Leading in the Python community
Leading in the Python community
A chat with Naomi Ceder, current Python Software Foundation board chair.
Like many other leaders in the open source software world, Naomi Ceder, board chair of the Python Software Foundation (PSF), took a non-traditional path into the Python world. As the title of her 2017 keynote at PyCon España explains, she came for the language and stayed for the community. In a recent conversation with her, she shared how she became a Python community leader and offered some insight into what makes Python special.
From teaching to coding
Naomi began her career in the Classics; she earned a PhD in Latin and Ancient Greek with a minor in Indo-European Linguistics, as she says, "several decades ago." While teaching Latin at a private school, she began tinkering with computers, learning to code and to take machines apart to do upgrades and repairs. She started working with open source software in 1995 with Yggdrasil Linux and helped launch the Fort Wayne, Indiana, Linux User Group.A teacher at heart, Naomi believes teaching coding in middle and high school is essential because, by the time most people get to college, they are already convinced that coding and technology careers are not for them. Starting earlier can help increase the supply of technical talent and the diversity and breadth of experience in our talent pools to meet the industry's needs, she says.
Somewhere around 2001, she decided to switch from studying human languages to researching computer languages, as well as teaching computer classes and managing the school's IT. Her interest in Python was sparked at Linux World 2001 when she attended PSF president Guido Van Rossum's day-long tutorial on Python. Back then, it was an obscure language, but she liked it so well that she began teaching Python and using it to track student records and do sysadmin duties at her school.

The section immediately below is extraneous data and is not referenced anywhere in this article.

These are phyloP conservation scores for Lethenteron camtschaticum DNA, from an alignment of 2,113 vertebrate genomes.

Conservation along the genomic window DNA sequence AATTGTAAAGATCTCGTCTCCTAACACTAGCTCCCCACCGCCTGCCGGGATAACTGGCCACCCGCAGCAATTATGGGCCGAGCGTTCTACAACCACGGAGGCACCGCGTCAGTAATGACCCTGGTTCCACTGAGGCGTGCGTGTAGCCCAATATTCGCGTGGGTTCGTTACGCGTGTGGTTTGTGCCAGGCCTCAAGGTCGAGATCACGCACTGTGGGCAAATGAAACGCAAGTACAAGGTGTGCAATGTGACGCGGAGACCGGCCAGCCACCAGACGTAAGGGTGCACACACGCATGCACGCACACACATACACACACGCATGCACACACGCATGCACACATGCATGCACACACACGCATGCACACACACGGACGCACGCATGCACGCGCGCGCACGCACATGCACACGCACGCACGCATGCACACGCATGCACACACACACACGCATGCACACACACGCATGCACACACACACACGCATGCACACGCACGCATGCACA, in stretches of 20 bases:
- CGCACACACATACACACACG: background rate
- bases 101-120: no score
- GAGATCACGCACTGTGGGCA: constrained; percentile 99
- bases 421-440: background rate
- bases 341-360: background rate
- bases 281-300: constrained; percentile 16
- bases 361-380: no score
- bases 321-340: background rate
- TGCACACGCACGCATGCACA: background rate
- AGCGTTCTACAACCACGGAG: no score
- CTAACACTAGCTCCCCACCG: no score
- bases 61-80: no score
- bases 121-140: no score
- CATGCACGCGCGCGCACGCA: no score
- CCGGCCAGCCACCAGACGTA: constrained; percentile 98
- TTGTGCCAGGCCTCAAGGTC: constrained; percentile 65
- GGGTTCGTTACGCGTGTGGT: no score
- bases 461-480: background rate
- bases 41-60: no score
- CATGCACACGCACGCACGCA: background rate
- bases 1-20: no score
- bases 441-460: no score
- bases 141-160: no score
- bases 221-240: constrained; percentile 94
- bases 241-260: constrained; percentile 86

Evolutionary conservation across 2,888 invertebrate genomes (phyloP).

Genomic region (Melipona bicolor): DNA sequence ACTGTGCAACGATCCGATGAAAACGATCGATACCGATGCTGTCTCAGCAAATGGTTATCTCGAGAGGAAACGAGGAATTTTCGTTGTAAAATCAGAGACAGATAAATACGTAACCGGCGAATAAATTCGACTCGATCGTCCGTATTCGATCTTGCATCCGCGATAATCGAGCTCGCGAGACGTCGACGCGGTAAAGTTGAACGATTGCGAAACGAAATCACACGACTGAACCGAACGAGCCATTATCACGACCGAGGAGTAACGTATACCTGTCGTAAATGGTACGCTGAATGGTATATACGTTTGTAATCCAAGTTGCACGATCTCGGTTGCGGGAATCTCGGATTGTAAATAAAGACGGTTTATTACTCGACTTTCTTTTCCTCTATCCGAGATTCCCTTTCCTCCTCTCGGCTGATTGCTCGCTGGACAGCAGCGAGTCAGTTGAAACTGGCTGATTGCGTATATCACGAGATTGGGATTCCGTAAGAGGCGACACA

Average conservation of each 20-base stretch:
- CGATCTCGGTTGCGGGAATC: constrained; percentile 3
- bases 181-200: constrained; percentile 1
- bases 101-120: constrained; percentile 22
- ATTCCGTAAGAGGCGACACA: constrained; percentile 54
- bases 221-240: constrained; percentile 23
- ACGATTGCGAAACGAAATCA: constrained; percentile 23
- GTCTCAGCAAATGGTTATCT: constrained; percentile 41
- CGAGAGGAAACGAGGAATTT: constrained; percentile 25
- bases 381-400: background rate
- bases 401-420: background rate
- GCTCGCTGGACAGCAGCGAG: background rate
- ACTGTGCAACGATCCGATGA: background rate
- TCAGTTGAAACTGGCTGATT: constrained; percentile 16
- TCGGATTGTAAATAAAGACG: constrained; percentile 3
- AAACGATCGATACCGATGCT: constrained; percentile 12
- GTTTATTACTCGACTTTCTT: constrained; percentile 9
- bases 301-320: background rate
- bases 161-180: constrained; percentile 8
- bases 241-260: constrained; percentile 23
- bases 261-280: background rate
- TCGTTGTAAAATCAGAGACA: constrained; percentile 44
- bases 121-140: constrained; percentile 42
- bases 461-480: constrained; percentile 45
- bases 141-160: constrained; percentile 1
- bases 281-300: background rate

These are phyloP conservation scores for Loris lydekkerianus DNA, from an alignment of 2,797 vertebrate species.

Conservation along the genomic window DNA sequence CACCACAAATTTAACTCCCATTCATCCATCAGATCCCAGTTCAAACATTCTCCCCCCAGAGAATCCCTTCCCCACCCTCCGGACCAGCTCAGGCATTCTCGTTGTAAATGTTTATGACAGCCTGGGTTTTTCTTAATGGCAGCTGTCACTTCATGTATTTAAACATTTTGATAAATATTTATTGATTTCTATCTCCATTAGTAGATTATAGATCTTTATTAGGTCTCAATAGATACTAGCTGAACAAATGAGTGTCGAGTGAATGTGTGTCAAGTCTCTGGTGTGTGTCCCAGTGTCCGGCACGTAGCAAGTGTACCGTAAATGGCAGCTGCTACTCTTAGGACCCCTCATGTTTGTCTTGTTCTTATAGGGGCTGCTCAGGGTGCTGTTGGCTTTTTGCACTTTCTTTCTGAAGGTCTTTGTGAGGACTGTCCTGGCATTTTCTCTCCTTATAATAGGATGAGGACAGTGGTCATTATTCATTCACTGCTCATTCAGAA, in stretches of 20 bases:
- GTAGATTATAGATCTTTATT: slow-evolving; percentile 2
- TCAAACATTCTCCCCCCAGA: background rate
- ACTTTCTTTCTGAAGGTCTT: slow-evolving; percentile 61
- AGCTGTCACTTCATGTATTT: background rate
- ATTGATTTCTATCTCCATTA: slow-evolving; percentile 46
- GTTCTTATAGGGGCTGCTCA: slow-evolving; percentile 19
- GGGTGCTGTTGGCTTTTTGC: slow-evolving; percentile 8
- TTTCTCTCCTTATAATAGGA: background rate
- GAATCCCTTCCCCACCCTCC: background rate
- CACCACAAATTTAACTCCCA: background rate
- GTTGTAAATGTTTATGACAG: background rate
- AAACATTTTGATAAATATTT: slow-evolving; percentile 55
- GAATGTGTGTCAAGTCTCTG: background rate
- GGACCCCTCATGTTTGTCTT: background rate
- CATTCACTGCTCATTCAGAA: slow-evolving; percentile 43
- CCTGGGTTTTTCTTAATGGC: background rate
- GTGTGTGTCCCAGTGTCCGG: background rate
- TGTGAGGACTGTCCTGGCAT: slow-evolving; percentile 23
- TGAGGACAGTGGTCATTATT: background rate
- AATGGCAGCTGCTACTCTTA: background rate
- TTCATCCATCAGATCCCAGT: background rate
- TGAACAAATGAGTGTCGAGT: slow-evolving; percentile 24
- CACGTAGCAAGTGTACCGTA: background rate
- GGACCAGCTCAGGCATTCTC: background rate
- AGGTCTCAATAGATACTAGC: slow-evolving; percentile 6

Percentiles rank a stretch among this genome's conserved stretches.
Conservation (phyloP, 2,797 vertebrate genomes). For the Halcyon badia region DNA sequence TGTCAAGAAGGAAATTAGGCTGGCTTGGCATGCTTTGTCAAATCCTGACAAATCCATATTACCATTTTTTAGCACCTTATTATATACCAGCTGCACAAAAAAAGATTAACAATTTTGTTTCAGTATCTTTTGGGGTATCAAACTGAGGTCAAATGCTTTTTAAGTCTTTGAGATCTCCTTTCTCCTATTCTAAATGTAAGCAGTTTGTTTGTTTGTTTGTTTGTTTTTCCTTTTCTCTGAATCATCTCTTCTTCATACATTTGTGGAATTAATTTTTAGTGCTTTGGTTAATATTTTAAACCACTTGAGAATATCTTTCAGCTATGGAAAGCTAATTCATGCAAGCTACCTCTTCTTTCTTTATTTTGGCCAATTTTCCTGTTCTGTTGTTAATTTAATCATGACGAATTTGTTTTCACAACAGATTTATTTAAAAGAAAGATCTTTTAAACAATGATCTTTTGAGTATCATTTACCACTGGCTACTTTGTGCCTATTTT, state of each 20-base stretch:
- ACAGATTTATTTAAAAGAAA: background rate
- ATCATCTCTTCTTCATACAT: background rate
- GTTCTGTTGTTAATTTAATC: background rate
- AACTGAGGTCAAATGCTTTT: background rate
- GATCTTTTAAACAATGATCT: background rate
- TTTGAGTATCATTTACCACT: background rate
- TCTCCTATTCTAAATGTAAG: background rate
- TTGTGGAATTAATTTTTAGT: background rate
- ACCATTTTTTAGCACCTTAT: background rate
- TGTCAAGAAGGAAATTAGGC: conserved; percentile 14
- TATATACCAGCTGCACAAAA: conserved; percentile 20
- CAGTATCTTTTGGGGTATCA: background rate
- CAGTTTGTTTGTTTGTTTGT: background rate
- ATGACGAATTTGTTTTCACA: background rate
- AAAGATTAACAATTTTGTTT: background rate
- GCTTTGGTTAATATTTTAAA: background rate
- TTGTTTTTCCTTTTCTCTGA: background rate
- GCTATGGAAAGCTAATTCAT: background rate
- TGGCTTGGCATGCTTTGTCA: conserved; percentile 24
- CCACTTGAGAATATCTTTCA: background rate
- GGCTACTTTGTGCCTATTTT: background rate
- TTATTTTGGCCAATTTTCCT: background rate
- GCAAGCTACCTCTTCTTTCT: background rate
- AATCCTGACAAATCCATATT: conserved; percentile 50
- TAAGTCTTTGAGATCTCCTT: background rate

Leading the Python community
Naomi says, "community is the key factor behind Python's success. The whole idea behind open source software is sharing. Few people really want to just sit alone, writing code, and staring at their screens. The real satisfaction comes in trading ideas and building something with others."
She started giving talks at the first PyCon in 2003 has been a consistent attendee and leader since then. She has organized birds-of-a-feather sessions and founded the PyCon and PyCon UK poster sessions, the education summit, and the Spanish language track, Charlas.
She is also the author of The Quick Python Book and co-founded Trans*Code, "the UK's only hack event series focused solely on drawing attention to transgender issues and opportunities." Naomi says, "as technology offers growing opportunities, being sure these opportunities are equally accessible to traditionally marginalized groups grows ever more important."
Contributing through the PSF
As board chair of the PSF, Naomi contributes actively to the organization's work to support the Python language and the people working with it. In addition to sponsoring PyCon, the PSF funds grants for meetups, conferences, and workshops around the world. In 2018, the organization gave almost $335,000 in grants, most of them in the $500 to $5,000 range.
The PSF's short-term goals are to become a sustainable, stable, and mature non-profit organization with professional staff. Its long-term goals include developing resources that offer meaningful support to development efforts for Python and expanding the organization's support for educational efforts in Python around the world.
This work depends on having financial support from the community. Naomi says the PSF's "largest current source of funding is PyCon. To ensure the PSF's sustainability, we are also focusing on sponsorships from companies using Python, which is our fastest-growing segment." Supporting memberships are $99 per year, and donations and fundraisers also help sustain the organization's work.
You can learn much more about the PSF's work in its Annual Report.